Insurance - Fiberglass RV


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Old 07-31-2012, 01:17 PM   #1
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Name: Chris
Trailer: Scamp Deluxe 16
Washington
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Insurance

My trailer insurance is due for renewal and I just found out that they are now using NADA values as replacement should the trailer ever be totalled. I looked it up and it is many thousands below market value. Does anyone have any suggestions for a good company/policy that uses a reasonable replacement value?
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Old 07-31-2012, 03:14 PM   #2
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British Columbia
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Happy to say that my insurance company based my replacement cost on my actual bill of sale price and since then each year when they suggest the replacement value be dropped by 20% which is what they do yearly with stick trailers I say no thats not the case and show them recent ads for same age make trailer and they leave it alone. Bottom line is you the customer are paying the extra cost associated with the higher replacement cost so it should not be a big issue with them. They have suggested though that I keep lots of photos of the trailer and keep the ads I run across which I may need if the trailer is ever written off or stolen to get them to actually pay what its insured for though.
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Old 07-31-2012, 09:52 PM   #3
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Name: Diane
Trailer: u-haul ct13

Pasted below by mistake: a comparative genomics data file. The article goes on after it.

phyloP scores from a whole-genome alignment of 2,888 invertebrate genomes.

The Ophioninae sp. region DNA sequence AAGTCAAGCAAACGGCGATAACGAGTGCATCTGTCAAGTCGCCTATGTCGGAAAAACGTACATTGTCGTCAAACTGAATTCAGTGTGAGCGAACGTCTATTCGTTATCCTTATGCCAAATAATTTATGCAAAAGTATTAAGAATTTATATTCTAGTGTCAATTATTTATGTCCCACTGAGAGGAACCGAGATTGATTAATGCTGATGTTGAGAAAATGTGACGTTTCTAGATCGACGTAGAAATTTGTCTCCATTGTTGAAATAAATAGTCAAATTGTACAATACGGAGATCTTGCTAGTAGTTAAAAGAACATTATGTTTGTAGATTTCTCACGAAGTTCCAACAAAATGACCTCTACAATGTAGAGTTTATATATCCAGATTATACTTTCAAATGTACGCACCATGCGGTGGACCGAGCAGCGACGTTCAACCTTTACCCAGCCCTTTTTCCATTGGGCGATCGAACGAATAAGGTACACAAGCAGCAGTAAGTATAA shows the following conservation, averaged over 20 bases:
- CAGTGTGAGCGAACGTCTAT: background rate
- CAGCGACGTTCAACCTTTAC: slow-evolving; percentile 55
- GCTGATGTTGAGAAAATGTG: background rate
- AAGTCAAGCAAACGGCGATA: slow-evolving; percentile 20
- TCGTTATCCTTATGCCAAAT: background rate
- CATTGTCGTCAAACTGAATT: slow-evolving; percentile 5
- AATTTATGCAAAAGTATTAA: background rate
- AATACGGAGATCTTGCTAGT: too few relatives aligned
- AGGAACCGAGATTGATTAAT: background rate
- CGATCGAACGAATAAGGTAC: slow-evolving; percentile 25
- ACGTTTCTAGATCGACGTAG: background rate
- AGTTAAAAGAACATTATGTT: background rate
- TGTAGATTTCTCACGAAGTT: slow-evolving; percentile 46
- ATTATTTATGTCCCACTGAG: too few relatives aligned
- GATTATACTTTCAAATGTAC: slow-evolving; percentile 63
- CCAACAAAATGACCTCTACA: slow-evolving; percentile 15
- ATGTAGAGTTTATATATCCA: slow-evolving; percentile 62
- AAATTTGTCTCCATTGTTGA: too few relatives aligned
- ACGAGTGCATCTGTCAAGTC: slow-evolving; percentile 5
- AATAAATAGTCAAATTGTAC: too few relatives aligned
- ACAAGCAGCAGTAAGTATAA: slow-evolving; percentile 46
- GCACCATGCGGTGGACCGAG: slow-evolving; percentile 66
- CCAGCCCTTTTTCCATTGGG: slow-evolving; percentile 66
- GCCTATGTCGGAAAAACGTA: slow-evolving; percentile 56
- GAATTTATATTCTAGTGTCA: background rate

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Originally Posted by Carol H View Post
Happy to say that my insurance company based my replacement cost on my actual bill of sale price and since then each year when they suggest the replacement value be dropped by 20% which is what they do yearly with stick trailers I say no thats not the case and show them recent ads for same age make trailer and they leave it alone. Bottom line is you the customer are paying the extra cost associated with the higher replacement cost so it should not be a big issue with them. They have suggested though that I keep lots of photos of the trailer and keep the ads I run across which I may need if the trailer is ever written off or stolen to get them to actually pay what its insured for though.
Thanks for discussing this, I was thinking of insuring mine as well. Useful tips here.
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Old 07-31-2012, 10:28 PM   #4
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Any insurance company I know of will pay as little as they have to, when totaling out a trailer (or any vehicle). Thus they will want to fall back to the NADA book value, which as you noted is not truly representative of a used egg's value. The only thing you can do to prove that the actual value is higher will be to gather, like Carol does, actual data on what similar FG eggs sold for in recent months.
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Old 08-01-2012, 12:13 AM   #5
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Trailer: 1972 boler American and 1979 Trillium 4500
Ontario
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Appraisals help and may be necessary for some of our older trailers.
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Old 08-01-2012, 07:38 AM   #6
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Name: Mon
Trailer: 13' 2008 Scamp...YAY!
Missouri
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My insurance company insured for cost of a new one. Allstate.

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Old 08-01-2012, 09:46 AM   #7
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We get ours through Good Sam Club and don't worry.
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Old 08-01-2012, 11:09 AM   #8
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You have to get a different kind of policy based on declared property value. I went through Good Sam and I insured my Eggcamper for a declared value of $35,000. I think the premium is about $300 annual.
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Old 08-01-2012, 11:43 AM   #9
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Originally Posted by Mike Magee View Post